NEW HAVEN — Federal inspections of 20 licensed family day care homes in Connecticut found violations in all of the homes, including lack of criminal background checks, safety issues such as blocked pathways and lack of protective covers for electrical outlets and sanitary concerns including dirty floors.
The U.S. Department of Health and Human Services Office of Inspector General, which audited the federally-funded homes last year in unannounced site visits, said in a report released today that eight of the 20 providers had one or more household members who lacked required criminal records checks.
Inspectors cited issues such as furniture or other structures that could tip onto a child, chipping paint and hazardous material such as lighter fluid in areas accessible to children. Other issues included insufficient indoor play space, a home with wires that hung into an outdoor play area, a smoke detector without a battery, dog feces in several locations in an outdoor play area and fly strips with dead insects hanging near a children’s dining area.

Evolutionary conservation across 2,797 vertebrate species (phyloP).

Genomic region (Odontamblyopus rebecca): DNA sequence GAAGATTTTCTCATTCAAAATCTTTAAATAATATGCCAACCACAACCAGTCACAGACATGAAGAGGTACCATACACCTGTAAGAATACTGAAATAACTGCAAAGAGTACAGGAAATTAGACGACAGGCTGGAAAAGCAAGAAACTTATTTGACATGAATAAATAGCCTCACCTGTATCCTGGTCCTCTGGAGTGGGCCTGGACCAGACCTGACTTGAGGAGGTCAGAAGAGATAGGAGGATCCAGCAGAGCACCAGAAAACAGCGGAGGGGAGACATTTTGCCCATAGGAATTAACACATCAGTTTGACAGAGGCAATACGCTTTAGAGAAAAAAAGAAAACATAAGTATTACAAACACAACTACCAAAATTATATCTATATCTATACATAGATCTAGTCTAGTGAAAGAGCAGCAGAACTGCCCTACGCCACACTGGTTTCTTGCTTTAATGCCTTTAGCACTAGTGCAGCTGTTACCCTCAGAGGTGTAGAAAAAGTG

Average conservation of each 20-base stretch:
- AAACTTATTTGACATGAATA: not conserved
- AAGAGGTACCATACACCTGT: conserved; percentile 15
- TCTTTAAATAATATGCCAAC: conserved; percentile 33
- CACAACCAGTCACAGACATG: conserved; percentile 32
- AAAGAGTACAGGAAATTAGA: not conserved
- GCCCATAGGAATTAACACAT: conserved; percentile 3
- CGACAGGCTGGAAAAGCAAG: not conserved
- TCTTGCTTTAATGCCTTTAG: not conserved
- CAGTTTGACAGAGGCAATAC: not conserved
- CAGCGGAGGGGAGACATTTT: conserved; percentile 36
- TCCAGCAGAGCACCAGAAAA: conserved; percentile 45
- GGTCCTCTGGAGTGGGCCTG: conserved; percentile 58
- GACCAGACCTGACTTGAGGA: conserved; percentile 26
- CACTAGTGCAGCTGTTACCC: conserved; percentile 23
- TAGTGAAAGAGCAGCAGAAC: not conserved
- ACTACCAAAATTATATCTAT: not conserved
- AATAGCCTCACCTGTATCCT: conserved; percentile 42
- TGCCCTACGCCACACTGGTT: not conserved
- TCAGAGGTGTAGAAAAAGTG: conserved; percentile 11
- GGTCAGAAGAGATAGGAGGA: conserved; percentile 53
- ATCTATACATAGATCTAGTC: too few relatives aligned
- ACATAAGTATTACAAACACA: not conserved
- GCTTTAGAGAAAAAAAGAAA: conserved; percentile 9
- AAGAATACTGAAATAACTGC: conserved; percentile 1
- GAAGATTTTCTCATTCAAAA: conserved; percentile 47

The homes are in Waterbury, New Britain, Hartford, East Hartford, Bridgeport, New Haven, Windsor and Windsor Locks.
Two providers voluntarily surrendered their licenses after the federal review, according to the report. One provider was charged with risk of injury to a child and neglect after police found five unattended children in the house, according to the report.
The report recommended state officials conduct more frequent inspections, develop a mandatory training program to improve compliance with health and safety regulations and adding examples of situations in which criminal background checks must be conducted of household members. The state Department of Social Services and Department of Public Health agreed with the recommendations, saying officials were seeking funding to step up inspections to once per year instead of every third year.
“We agree that increasing the presence of inspectors in programs will improve the health and safety of children in these settings by identifying deficiencies before children are negatively impacted,” said William Gerrish, spokesman for the Department of Public Health said. “Increased presence by regulators will also help providers achieve and maintain full compliance.”